Branded

Shinola: Making Detroit Great Again, or Just an Experiment in Brand Porn?

by Will Novosedlik

April 5, 2017

How one company capitalized on Detroit's downturn

 

I grew up across the river from perhaps the greatest urban symbol of industrial power in America’s history: the once great City of Detroit.

 

Even before it became the global capital of auto manufacturing, the city was a hotbed of industrial activity and a magnet for European immigrants who brought with them the skilled trades and craftsmanship required by Detroit’s burgeoning industrial scene.

 

The city’s location on a busy waterway in the Great Lakes gave it access to markets and allowed it to do for manufacturing in the 20th century what Silicon Valley has done for computing in the 21st. By WWII, Detroit was firing on all cylinders and attracting people from all over the country to toil in its factories and workshops. Its workforce continued to diversify and the city grew.

 

This brought with it the beginnings of a racial divide that eventually pulled Detroit apart. During the ’50s a “white flight” to the suburbs began, leaving the urban core to the poor working classes and eventually eviscerating what was once a vibrant downtown. The flight was accelerated by the race riots of 1967. The population of the city went from 1.8 million souls in 1950 to where it is today, around 700,000. This, combined with the forces of de-industrialization and a lack of political vision has turned Detroit into the ne plus ultra of rust belt degradation.

 

 

So it’s the last place you’d expect something like a fashion brand to set up shop. But that is exactly what the “affordable luxury” brand Shinola did five years ago. Launched in 2013 by the former CEO of Fossil Tom Kartsotis, Shinola has become something of a “brand celebrity” due in no small measure to its location in downtown Detroit. It has attracted high-profile celebs from Neil Young to Bill Clinton to tour its facilities in what was once a General Motors research lab (a space where the automatic transmission was invented). It has been called the “coolest brand in America” by Adweek. And its products are found in fashionable boutiques from London to Tokyo.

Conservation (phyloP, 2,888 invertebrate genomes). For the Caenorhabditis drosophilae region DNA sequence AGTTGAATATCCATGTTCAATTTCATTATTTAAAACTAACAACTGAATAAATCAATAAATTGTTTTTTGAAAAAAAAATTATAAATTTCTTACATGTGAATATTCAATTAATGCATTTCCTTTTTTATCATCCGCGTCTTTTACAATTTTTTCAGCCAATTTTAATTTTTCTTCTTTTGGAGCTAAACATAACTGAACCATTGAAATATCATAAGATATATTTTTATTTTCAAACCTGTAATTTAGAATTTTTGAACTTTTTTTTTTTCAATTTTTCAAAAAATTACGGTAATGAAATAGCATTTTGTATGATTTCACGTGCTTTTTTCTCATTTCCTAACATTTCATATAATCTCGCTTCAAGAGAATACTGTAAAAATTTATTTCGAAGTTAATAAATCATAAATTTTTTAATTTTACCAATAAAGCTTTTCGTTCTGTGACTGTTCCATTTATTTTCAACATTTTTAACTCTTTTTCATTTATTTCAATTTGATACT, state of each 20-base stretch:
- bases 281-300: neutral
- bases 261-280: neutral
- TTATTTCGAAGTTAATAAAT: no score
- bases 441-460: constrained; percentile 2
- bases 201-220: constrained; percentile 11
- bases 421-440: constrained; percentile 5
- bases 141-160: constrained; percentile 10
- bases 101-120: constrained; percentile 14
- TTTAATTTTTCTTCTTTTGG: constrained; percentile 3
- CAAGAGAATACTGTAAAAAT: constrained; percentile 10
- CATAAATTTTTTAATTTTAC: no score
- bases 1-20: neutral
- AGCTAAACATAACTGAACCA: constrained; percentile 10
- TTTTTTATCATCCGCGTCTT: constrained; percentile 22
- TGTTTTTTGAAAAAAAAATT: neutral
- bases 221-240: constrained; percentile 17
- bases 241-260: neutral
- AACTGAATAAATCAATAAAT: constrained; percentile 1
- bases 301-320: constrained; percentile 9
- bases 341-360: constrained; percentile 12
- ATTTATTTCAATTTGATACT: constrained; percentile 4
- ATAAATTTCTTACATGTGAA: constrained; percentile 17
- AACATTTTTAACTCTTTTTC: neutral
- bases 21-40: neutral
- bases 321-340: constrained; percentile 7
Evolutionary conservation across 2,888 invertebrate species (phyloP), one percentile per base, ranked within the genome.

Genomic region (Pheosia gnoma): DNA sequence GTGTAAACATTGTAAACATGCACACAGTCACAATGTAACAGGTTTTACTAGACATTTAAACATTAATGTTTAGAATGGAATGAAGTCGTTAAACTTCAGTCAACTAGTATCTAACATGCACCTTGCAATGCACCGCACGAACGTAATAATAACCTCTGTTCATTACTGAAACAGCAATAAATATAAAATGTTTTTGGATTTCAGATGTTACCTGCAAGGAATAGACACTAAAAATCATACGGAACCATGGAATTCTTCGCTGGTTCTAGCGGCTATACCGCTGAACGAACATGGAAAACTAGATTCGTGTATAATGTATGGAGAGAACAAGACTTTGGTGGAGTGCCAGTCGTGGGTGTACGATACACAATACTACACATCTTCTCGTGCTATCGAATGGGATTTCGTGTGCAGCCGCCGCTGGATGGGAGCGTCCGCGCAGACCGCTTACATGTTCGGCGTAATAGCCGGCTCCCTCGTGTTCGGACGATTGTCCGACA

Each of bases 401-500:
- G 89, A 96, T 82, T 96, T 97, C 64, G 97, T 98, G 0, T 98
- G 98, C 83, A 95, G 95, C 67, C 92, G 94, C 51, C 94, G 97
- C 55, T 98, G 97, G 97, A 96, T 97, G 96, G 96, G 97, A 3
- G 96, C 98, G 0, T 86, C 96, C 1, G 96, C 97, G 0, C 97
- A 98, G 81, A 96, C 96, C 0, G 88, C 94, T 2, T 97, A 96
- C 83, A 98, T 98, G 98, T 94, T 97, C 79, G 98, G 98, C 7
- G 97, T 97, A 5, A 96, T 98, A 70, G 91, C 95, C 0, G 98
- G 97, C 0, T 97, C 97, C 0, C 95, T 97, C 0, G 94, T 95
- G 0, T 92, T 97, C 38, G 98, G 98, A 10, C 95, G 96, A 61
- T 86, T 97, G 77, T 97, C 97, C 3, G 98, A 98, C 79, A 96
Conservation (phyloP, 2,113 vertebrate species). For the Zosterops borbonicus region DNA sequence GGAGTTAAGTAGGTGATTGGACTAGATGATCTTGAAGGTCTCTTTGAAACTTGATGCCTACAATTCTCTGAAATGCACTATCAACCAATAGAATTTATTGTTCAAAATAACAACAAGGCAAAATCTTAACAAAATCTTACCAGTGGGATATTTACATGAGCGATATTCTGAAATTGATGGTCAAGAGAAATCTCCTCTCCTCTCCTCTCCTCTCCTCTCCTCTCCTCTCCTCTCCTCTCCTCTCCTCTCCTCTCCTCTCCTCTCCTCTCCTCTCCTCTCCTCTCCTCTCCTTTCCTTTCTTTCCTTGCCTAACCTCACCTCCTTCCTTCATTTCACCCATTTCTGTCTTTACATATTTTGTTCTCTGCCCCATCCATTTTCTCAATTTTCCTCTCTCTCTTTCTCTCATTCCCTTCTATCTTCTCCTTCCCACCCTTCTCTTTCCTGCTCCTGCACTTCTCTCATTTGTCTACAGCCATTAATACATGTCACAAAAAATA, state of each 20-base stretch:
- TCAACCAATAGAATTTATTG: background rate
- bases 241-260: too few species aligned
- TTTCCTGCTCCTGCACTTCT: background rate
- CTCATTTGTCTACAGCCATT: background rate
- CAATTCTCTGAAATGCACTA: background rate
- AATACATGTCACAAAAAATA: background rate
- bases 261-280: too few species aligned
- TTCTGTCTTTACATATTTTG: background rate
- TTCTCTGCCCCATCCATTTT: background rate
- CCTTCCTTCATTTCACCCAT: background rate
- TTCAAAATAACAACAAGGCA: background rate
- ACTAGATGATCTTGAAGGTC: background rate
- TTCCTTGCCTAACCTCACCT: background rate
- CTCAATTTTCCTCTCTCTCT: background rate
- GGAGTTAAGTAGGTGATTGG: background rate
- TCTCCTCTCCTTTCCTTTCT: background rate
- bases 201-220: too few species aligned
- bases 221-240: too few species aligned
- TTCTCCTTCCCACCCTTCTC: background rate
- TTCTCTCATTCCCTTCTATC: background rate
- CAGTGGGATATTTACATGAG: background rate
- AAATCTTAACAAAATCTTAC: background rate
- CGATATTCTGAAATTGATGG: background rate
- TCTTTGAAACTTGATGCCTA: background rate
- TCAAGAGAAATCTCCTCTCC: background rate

In a feat of marketing brilliance, Kartsotis has spun a brand story on the back of Detroit’s epic misfortune. By locating there, he was able to take full advantage of the city’s dire straits to build his brand around bringing jobs back. And they’re good jobs. He went as far as having Swiss watchmaker Ronda AG come in and train the workforce in a skill that has not existed in America for decades. But there are only 200 of them in a city whose factories once employed hundreds of thousands.

 

Having emerged from the biggest bankruptcy in American history a few years ago, Detroit continues to struggle against seemingly insurmountable odds. Whole neighbourhoods have gone up in smoke under the constant threat of arson. The city’s tax base has been profoundly eroded by the residential and industrial exodus. Without a viable tax base, there is little hope of a true recovery any time soon.

 

 

Shinola is to be lauded for its commitment to the local community. Bringing any jobs to Detroit is to be lauded. Especially jobs like these, which have reintroduced the kind of craft and trade skills that helped Detroit become an industrial colossus in the first place. But can it scale to the point where other similar businesses will be convinced to re-invest in what was once the Motor City?

 

Until then, Shinola has a readymade mythology to leverage in service of its brand: Detroit’s “Made in America” comeback story. As long as Detroit continues to be seen as a post-industrial poster child, Kartsotis’s brand story will thrive. As one expert recently said, starting a unique brand in New York or San Francisco is difficult because there are so many competing for your attention. Starting one in Detroit is like parking a Rolls Royce next to a used car lot. It can’t not look good.

 

Will Novosedlik likes playing in traffic at the intersections of business, brand, design and innovation. He's worked both as a consultant and client on brands such as Telus, TD Bank, Bata International, Williams-Sonoma, Vodafone and Deutsche Telecom in Canada, the US, North Africa and Europe. 

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